Shahnama: The book fit for kings


By Kashif-ul-Huda,

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“Free admission, but capacity is limited to 15 and registration is recommended,” read the email sent to me the morning of the event put together by Harvard Art Museum. I quickly emailed to register. How could I miss an opportunity to see in person a manuscript of Shahnamah produced in Kashmir in the 17th century?

Shahnamah or Shahnameh (as pronounced by Iranians) is over 50,000 couplet-long epic poem in Farsi. The world’s longest epic poem took poet Firdawsi about 33 years and was completed in the year 1010 CE. A thousand years later, its popularity has only increased. The email from Harvard confirmed my fear- registration was full. What is it about this poem that has survived a millennium and a distance of over 6,000 miles?

Like you, I also don’t have time to read a poem that is about 60,000 couplets long. That’s why I decided to take my chance and rush to the Harvard Art Museum and hope that some of the people who registered may not turn up. What better way to learn about a masterpiece than seeing the manuscript in person and learning from the experts?

Harvard Art Museum

Shahnama tells the history of Persian Empire, from the creation of the world till Arabs conquest of Persia. The poem has mythical stories mixed with history. The literary value of the book is what kept it under circulation in most of the Islamicate world from Turkey to Bengal connected by a common language- Farsi. Even if you have not read Shahnama, you must have come across characters, names, and stories like Rustan and Sohrab, Kai Khusrow, Kavoos, Jamshed.

Stories of Shahnama started to get illustrated in about 14th century and now experts say that it is the most frequently illustrated book in the Islamic world. This particular manuscript that Harvard Art Museum displayed was produced in Kashmir at the turn of the 17th century. Thankfully, some of the people who registered for the Harvard event didn’t show up and I, along with other wait-listers and gatecrashers were let in this room which had the actual manuscript. Pages with illustrations along with some miniature paintings were mounted and placed on tables.

Under the watchful eyes of the museum staff, we were given a guided tour for an hour. Assistant curator Ayşin Yoltar-Yıldırım talked about the history of Shahnama, she also mentioned some of the popular stories. Mary McWilliams, the Norma Jean Calderwood Curator of Islamic and Later Indian Art talked about the paintings themselves, how later artists were influenced by earlier works and there are many instances of elements from older paintings copied as is. Stephanie Rozman, the Calderwood Curatorial Fellow talked about the different elements of the paintings including types of pigments used for different effects.


This particular manuscript had illustrations done as recently as the nineteenth century making this a book that evolved from what it was when it was first written down. This manuscript was donated to the Harvard Art Museum by José M. Soriano, who made his money in mining and acquired this manuscript in 1988. It remained in his possession till 2014, when he decided to donate to Harvard in honour of Thomas W. Lentz and in memory of Stuart Cary Welch.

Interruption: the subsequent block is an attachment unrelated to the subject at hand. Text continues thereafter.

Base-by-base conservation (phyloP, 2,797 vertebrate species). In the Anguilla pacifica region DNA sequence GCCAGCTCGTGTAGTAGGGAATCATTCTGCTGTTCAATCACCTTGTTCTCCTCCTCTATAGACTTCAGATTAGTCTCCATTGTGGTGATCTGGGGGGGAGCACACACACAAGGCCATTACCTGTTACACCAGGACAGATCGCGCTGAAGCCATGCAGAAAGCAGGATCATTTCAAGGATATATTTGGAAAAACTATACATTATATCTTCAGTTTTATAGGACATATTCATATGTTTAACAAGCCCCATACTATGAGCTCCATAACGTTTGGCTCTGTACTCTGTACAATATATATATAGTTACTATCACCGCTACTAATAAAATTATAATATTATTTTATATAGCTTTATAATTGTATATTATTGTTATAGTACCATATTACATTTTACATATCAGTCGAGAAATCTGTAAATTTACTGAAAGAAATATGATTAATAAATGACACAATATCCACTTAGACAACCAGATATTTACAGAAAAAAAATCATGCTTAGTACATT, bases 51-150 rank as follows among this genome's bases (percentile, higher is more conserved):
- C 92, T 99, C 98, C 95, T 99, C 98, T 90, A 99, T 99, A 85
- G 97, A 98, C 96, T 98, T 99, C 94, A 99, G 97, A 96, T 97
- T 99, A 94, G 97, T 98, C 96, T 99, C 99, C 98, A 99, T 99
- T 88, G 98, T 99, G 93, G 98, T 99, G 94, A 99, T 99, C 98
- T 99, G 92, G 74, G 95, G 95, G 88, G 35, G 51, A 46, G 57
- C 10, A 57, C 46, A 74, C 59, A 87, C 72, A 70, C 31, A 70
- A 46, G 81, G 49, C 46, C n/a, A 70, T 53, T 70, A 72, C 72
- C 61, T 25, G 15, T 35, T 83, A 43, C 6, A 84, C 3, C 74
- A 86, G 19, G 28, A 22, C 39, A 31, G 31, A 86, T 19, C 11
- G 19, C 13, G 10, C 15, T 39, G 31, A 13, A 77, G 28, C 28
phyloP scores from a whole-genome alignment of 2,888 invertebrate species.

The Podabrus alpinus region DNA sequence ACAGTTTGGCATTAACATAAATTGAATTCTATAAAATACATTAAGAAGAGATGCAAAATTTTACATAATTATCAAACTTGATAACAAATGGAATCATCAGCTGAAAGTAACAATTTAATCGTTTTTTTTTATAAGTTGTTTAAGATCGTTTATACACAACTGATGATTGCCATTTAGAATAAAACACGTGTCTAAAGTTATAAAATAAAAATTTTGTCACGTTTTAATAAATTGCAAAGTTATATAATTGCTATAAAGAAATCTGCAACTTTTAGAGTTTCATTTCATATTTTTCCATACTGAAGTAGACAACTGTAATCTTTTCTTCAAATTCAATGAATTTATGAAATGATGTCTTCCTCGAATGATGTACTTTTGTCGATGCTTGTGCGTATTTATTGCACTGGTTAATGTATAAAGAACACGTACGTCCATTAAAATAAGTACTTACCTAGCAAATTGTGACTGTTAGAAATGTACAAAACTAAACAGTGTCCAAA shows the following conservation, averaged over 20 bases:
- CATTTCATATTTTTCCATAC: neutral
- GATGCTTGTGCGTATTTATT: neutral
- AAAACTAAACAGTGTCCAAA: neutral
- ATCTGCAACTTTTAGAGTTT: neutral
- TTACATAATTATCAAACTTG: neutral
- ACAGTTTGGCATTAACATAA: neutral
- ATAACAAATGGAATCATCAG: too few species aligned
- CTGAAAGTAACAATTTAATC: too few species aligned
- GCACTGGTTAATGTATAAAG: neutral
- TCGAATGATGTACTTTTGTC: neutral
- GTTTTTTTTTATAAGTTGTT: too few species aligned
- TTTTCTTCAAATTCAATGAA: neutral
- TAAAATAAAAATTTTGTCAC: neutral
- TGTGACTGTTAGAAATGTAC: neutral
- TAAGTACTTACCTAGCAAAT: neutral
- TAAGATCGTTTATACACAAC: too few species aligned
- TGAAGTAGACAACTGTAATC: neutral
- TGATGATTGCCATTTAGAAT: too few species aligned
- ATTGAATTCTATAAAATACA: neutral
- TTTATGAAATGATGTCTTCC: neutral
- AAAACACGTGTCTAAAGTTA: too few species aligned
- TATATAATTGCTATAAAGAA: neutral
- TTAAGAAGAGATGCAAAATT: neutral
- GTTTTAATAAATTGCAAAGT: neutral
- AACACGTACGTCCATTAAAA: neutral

Lentz retired as the director of the Harvard Art Museum in June 2015. He had studied Islamic art especially Persian painting under Stuart Welch. Stuart Welch, who passed away in 2008, started taking an interest in Indian and Islamic art and learned on his own as Harvard offered no coursework in these subjects. He developed courses for studying Indian and Islamic art and was the curator at the Harvard Art Museum from 1979 to 1987. It is because of his presence that Harvard offers a very impressive collection of Indian and Islamic art.

Taking the elevator down after the talk and exhibit, I was also figuratively coming down to reality. Digital age has given us access to ancient knowledge. I don’t need to have lot of wealth to access the wisdom contained in the Shahnama. Entire text of the book along with translation is available on the internet. Many museums also make available the digital scans of the miniature paintings. Yet, online I cannot feel the exhilaration of being close to a book that was produced more than three hundred years ago and that may have been read by thousands in different space and time. By attempting to read some Farsi couplets I added my name to the readers of this old book. I could get close enough to smell it, yet I couldn’t touch it. The book may be now worth hundreds of thousands of dollars and beyond the reach of ordinary folks like me.

Shahnama- paintings of later years were more vibrant in color

Perhaps it was always the case. The literacy was higher in Islamic world but very few could actually afford to buy books. The process of producing manuscript was tedious and expensive. Oral traditions were strong but limited to what one can memorize. Book production was confined to urban areas but knowledge was not restrictive otherwise a small Iranian town of Tous would not have produced Firdawsi. The same town also was the birth place of Imam Ghazali, a highly respected theologian and philosopher.

In the elevator with me was an old woman with her son. They asked me about my interest in Shahnama. I told them that I consider Indian and Islamic art as part of my heritage. The woman turned out to be Edith, wife of Stuart Cary Welch, the self-taught Harvard curator and with her was her son Thomas Cary Welch. It was an honour to meet family of the man who was responsible for collection of my heritage in a museum accessible to me.

They asked me whether I am a collector. I laughed. Most artifacts of my history and my culture are beyond my means. Perhaps it was always the case. The Book of King was written for a king; a thousand years later the situation has not changed much.